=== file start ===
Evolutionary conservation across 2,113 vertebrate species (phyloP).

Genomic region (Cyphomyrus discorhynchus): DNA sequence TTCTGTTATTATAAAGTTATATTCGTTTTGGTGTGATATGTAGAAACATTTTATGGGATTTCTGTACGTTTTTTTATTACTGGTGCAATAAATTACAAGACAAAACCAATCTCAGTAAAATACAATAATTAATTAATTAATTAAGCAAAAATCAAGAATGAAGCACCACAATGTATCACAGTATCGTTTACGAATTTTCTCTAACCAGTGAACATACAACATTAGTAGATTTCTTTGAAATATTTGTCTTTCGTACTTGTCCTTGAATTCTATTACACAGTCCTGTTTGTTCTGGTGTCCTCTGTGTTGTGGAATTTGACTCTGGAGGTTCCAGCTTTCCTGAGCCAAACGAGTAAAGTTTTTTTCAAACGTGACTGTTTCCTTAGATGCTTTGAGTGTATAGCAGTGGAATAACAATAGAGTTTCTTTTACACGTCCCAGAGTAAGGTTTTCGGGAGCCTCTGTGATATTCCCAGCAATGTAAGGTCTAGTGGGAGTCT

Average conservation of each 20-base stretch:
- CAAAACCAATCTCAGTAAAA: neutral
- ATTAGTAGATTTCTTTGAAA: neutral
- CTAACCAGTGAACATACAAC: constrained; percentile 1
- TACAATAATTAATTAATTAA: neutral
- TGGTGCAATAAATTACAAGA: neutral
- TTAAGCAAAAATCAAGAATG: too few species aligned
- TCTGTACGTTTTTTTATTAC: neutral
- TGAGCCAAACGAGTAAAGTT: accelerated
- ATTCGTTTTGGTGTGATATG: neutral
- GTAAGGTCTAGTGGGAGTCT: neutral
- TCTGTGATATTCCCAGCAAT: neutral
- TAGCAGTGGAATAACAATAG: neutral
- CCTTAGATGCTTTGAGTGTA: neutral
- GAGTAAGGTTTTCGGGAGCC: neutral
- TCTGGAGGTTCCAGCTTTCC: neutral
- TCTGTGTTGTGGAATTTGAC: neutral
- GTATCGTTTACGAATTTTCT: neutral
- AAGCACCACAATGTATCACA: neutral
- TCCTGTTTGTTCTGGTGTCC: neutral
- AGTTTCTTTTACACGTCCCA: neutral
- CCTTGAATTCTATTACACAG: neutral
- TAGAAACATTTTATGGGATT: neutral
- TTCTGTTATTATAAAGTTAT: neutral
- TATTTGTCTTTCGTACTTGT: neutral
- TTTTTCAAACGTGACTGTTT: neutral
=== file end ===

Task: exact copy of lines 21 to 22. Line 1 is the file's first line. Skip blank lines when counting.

- AAGCACCACAATGTATCACA: neutral
- TCCTGTTTGTTCTGGTGTCC: neutral